Said dirt had to be dragged up the stairs to the daylight via these wooden planks, where it was dumped on the truck they parked across the street. Quite a job apparently, at least it looked that way every time I peeked down and wished the workers a rather feeble “bon courage.

It was a thirsty job too…Franck’s parents looked after the girls this morning and found it hilarious when Franck emerged from his subterranean kingdom to fetch the box of wine glasses and a bottle of Claire’s finest that he keeps handily beside the front door of the apartment. It was only 10:15am but apparently high time for a “petite breuvage“. We learned this essential rule while renovating La Maison de la Vieille Vigne – good wine is the best motivator of all.

And tommorrow more on garcon ou fille. I had my seven month ultrasound yesterday and it was, shall we say, most revealing…

On Policier alert

Tradesman who shall remain nameless but who isn’t fond of law enforcement is working on the cave here in Beaune as I tap away on my computer in Le Relais du Vieux Beaune above him.

Every few minutes I peer out the window to see if I need to warn off any hapless policiers who happen to make the misguided error of wandering down the rue Rousseau Deslandes at the moment.

Nameless tradesman has a sharp pick and a shovel for his work in the cave. Nuff said.

Bad influences…

I just talked to Franck on the phone. He told me that just a few minutes ago, leaving Le Relais du Vieux Beaune after lunch, he got into a bit of a (ahem) “lively discussion” with a local police officer concerning the small matter of “brushing” someone’s bumper when pulling out of his parking spot.

I laughed. “You’ve been spending too much time with _______ (tradesman working at our house in Villers at the moment, who shall remain anonymous for legal reasons). “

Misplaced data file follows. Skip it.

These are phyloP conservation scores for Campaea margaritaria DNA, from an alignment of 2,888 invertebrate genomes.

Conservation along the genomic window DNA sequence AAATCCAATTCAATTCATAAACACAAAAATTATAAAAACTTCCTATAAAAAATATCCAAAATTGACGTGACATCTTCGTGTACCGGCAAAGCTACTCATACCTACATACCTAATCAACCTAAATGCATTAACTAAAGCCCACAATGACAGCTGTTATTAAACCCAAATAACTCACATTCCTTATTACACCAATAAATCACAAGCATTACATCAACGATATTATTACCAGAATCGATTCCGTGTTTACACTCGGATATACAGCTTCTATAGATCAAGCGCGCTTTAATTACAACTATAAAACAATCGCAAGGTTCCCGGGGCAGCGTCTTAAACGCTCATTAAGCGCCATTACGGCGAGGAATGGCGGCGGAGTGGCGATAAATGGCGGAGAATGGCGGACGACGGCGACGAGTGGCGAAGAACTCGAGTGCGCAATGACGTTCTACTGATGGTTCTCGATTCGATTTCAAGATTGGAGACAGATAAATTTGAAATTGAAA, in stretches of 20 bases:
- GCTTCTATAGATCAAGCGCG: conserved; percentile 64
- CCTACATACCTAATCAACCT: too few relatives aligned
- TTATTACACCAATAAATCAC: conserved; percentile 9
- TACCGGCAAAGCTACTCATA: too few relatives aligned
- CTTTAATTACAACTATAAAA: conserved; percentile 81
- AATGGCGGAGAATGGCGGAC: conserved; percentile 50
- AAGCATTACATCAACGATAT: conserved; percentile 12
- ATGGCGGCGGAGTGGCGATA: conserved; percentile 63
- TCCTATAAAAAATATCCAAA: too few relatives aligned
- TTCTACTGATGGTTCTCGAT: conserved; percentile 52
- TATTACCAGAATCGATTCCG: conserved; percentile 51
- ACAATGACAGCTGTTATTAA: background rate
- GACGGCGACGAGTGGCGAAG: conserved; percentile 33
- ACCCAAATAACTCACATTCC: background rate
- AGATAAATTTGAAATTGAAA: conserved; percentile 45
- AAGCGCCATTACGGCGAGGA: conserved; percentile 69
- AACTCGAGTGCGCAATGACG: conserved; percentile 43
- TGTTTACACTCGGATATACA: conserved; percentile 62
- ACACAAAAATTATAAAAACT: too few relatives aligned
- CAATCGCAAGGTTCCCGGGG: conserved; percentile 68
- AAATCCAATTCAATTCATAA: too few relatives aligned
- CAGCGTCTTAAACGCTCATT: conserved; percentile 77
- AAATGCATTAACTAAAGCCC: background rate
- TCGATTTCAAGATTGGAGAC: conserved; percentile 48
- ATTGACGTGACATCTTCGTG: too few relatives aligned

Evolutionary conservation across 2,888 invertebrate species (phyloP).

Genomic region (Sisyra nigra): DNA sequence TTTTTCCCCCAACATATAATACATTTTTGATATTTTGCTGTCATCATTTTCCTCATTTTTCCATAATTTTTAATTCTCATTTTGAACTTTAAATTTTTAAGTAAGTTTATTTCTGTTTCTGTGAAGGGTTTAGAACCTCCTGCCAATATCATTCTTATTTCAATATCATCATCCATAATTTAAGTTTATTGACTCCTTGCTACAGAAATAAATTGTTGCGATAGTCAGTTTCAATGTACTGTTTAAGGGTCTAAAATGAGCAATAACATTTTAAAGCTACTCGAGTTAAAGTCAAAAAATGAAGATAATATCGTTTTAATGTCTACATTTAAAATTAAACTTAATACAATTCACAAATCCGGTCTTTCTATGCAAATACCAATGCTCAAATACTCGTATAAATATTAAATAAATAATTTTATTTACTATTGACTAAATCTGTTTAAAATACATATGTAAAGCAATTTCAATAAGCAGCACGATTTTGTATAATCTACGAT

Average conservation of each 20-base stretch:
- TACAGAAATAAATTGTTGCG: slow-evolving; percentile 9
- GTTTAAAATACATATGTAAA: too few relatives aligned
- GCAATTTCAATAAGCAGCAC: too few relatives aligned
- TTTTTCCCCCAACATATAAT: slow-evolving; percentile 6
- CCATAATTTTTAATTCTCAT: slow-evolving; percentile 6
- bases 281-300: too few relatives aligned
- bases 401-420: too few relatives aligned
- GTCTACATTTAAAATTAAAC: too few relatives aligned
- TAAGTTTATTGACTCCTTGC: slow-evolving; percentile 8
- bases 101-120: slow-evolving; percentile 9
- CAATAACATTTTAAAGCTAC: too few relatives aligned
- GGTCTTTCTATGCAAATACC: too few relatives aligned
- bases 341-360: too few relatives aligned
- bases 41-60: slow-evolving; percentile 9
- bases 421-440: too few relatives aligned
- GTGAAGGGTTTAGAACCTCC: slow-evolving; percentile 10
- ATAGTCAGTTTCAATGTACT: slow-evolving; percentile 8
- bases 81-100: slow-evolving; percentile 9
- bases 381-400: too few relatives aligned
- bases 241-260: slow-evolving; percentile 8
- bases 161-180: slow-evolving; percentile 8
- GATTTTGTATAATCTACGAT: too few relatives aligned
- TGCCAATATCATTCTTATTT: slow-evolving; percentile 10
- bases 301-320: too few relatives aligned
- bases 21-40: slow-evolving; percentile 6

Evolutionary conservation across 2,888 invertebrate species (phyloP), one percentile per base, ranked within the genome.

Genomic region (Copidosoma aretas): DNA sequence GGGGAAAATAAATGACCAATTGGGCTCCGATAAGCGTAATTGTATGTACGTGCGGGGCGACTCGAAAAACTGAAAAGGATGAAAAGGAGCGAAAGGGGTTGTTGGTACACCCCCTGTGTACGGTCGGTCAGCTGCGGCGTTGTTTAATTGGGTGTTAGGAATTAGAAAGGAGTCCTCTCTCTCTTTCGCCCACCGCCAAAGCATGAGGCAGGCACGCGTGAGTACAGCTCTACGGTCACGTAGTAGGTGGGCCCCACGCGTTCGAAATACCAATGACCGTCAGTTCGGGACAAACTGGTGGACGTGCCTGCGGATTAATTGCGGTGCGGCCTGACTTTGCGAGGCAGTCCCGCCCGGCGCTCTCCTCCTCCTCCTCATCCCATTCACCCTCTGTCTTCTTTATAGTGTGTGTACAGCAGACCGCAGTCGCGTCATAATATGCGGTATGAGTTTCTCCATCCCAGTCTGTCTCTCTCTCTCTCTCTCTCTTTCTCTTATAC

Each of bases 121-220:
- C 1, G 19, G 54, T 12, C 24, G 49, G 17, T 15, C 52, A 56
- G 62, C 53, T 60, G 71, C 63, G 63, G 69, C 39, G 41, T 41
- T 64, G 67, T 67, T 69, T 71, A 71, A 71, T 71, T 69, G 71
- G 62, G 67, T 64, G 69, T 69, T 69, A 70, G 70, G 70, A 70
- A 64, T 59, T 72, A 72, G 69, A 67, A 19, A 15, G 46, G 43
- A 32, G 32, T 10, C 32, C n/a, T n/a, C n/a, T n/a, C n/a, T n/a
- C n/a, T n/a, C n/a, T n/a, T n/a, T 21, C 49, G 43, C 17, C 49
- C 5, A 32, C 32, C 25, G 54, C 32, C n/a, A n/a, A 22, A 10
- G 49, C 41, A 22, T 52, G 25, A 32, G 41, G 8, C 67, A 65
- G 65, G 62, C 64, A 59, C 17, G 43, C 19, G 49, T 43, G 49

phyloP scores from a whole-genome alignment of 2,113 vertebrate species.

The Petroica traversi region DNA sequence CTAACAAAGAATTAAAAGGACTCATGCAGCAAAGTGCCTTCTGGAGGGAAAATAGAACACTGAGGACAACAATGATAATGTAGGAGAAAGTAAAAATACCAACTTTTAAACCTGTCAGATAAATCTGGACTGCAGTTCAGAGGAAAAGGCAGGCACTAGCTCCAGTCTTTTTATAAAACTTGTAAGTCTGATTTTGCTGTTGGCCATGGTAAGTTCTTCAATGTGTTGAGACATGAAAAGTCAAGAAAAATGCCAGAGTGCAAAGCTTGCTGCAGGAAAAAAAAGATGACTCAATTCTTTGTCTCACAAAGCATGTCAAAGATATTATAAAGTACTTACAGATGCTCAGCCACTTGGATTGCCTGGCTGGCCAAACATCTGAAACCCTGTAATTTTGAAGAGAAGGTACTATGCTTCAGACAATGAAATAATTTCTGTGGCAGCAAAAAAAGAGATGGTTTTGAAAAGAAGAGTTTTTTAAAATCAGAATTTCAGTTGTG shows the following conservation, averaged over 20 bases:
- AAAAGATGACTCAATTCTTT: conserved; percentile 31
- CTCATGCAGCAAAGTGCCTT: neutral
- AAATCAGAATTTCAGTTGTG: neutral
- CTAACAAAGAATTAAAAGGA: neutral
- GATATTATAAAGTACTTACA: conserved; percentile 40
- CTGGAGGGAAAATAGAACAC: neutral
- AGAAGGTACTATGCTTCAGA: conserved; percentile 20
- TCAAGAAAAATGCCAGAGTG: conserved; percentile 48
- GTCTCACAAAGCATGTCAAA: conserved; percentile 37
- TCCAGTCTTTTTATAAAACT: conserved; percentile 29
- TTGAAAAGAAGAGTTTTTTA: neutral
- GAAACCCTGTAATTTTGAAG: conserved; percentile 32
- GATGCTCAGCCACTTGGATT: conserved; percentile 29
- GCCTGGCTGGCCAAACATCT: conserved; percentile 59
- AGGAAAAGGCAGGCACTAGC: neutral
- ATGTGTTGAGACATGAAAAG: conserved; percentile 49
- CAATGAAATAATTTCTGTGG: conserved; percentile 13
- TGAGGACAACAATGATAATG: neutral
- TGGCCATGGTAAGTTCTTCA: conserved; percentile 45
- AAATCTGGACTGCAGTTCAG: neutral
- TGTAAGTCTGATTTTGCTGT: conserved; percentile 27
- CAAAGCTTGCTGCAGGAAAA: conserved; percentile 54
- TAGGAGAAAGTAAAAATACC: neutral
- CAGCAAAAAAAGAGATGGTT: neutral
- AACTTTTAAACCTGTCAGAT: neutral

“I guess so,” Franck admitted.

“But at least you didn’t punch le policier,” I said.

“Or try to run over him,” Franck noted.

You see, this is what _______, who we’ve known for quite a while and who we also consider a friend, did to a policeman a few weeks ago, earning himself a three month suspended prison sentence.

Herein lies the paradox of tradesmen. I have found, through my many months spent on construction sights over the past three years found that french tradesmen are just about the most gallant guys you will ever come across. See for yourself – go into any of “their” restaurants like Jacky’s or the one I mentioned yesterday in Meuilley, and you will be greeted with a chorus of polite “Bonjour Madame’s.”

On the construction sites, they all stop work to shake my hand, and if their hands are dirty they offer me their wrists instead. The ones I know well give me the bises.

They are all without exception attentive to my opinions, and often surprise me with unexpected acts of thoughtfulness such as the Carpenter at La Vieille Vigne. This huge, rather hairy guy looks like the type you wouldn’t want to meet up with in an alley late at night, but looks can be deceiving.